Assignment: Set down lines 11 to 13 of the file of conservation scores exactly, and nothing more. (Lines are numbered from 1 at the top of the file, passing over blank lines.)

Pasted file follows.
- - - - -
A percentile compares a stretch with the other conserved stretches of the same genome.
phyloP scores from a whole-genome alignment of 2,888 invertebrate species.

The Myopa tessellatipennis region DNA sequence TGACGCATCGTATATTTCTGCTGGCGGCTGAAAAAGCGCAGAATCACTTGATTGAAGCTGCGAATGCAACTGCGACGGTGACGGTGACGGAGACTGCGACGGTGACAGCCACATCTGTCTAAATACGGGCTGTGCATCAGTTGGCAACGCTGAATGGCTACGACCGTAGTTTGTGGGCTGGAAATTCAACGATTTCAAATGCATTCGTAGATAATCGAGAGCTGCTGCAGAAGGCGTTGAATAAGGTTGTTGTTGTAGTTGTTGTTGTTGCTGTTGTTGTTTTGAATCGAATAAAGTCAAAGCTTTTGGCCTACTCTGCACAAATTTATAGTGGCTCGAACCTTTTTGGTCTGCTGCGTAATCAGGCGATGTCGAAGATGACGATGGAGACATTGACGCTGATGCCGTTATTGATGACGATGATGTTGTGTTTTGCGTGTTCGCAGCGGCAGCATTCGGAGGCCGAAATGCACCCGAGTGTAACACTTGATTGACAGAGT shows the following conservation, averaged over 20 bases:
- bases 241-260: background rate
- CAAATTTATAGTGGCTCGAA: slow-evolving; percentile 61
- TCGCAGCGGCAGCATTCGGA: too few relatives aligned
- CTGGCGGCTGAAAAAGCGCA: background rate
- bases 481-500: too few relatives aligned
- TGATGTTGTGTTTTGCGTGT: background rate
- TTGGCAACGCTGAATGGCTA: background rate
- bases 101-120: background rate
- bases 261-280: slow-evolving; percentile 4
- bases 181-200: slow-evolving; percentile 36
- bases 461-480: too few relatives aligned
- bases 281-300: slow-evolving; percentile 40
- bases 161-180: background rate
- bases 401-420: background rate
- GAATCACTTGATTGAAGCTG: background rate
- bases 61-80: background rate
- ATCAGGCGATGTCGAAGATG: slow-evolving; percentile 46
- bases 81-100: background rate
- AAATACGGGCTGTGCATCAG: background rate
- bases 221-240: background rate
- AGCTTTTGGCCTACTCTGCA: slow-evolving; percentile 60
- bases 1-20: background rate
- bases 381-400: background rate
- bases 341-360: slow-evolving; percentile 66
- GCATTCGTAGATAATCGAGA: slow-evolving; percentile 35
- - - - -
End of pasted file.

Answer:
- bases 101-120: background rate
- bases 261-280: slow-evolving; percentile 4
- bases 181-200: slow-evolving; percentile 36